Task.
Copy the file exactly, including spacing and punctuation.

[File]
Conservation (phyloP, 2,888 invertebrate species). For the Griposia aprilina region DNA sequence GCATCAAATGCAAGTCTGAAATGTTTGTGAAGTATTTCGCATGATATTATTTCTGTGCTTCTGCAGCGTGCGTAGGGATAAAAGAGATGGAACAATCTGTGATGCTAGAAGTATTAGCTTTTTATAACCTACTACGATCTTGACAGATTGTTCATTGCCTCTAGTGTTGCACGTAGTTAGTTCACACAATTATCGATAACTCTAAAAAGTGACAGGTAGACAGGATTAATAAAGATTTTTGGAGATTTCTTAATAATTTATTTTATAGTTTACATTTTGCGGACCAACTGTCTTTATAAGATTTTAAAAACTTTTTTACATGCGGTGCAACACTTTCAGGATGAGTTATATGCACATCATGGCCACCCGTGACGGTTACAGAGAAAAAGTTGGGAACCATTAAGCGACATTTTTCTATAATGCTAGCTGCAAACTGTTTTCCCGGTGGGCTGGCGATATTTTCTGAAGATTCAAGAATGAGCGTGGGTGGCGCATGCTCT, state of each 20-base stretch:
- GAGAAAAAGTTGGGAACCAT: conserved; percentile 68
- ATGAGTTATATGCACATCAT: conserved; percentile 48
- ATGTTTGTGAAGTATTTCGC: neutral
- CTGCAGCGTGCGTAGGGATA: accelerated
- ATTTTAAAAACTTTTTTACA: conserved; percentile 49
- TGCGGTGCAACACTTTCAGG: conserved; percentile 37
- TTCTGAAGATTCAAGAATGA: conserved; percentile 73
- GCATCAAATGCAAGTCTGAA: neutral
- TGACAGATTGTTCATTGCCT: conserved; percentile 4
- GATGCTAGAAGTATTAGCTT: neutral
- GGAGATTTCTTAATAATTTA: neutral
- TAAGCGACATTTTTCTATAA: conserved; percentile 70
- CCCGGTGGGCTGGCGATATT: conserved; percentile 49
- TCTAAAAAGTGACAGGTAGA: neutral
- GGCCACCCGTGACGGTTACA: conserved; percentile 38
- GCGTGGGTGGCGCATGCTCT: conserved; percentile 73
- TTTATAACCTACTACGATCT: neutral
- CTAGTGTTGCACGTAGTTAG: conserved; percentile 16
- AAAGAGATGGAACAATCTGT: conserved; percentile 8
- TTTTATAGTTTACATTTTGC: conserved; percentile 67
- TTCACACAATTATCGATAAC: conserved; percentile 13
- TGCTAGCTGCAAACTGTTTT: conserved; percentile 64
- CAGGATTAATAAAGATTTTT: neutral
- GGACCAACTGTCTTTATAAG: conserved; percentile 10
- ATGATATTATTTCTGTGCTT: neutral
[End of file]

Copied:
Conservation (phyloP, 2,888 invertebrate species). For the Griposia aprilina region DNA sequence GCATCAAATGCAAGTCTGAAATGTTTGTGAAGTATTTCGCATGATATTATTTCTGTGCTTCTGCAGCGTGCGTAGGGATAAAAGAGATGGAACAATCTGTGATGCTAGAAGTATTAGCTTTTTATAACCTACTACGATCTTGACAGATTGTTCATTGCCTCTAGTGTTGCACGTAGTTAGTTCACACAATTATCGATAACTCTAAAAAGTGACAGGTAGACAGGATTAATAAAGATTTTTGGAGATTTCTTAATAATTTATTTTATAGTTTACATTTTGCGGACCAACTGTCTTTATAAGATTTTAAAAACTTTTTTACATGCGGTGCAACACTTTCAGGATGAGTTATATGCACATCATGGCCACCCGTGACGGTTACAGAGAAAAAGTTGGGAACCATTAAGCGACATTTTTCTATAATGCTAGCTGCAAACTGTTTTCCCGGTGGGCTGGCGATATTTTCTGAAGATTCAAGAATGAGCGTGGGTGGCGCATGCTCT, state of each 20-base stretch:
- GAGAAAAAGTTGGGAACCAT: conserved; percentile 68
- ATGAGTTATATGCACATCAT: conserved; percentile 48
- ATGTTTGTGAAGTATTTCGC: neutral
- CTGCAGCGTGCGTAGGGATA: accelerated
- ATTTTAAAAACTTTTTTACA: conserved; percentile 49
- TGCGGTGCAACACTTTCAGG: conserved; percentile 37
- TTCTGAAGATTCAAGAATGA: conserved; percentile 73
- GCATCAAATGCAAGTCTGAA: neutral
- TGACAGATTGTTCATTGCCT: conserved; percentile 4
- GATGCTAGAAGTATTAGCTT: neutral
- GGAGATTTCTTAATAATTTA: neutral
- TAAGCGACATTTTTCTATAA: conserved; percentile 70
- CCCGGTGGGCTGGCGATATT: conserved; percentile 49
- TCTAAAAAGTGACAGGTAGA: neutral
- GGCCACCCGTGACGGTTACA: conserved; percentile 38
- GCGTGGGTGGCGCATGCTCT: conserved; percentile 73
- TTTATAACCTACTACGATCT: neutral
- CTAGTGTTGCACGTAGTTAG: conserved; percentile 16
- AAAGAGATGGAACAATCTGT: conserved; percentile 8
- TTTTATAGTTTACATTTTGC: conserved; percentile 67
- TTCACACAATTATCGATAAC: conserved; percentile 13
- TGCTAGCTGCAAACTGTTTT: conserved; percentile 64
- CAGGATTAATAAAGATTTTT: neutral
- GGACCAACTGTCTTTATAAG: conserved; percentile 10
- ATGATATTATTTCTGTGCTT: neutral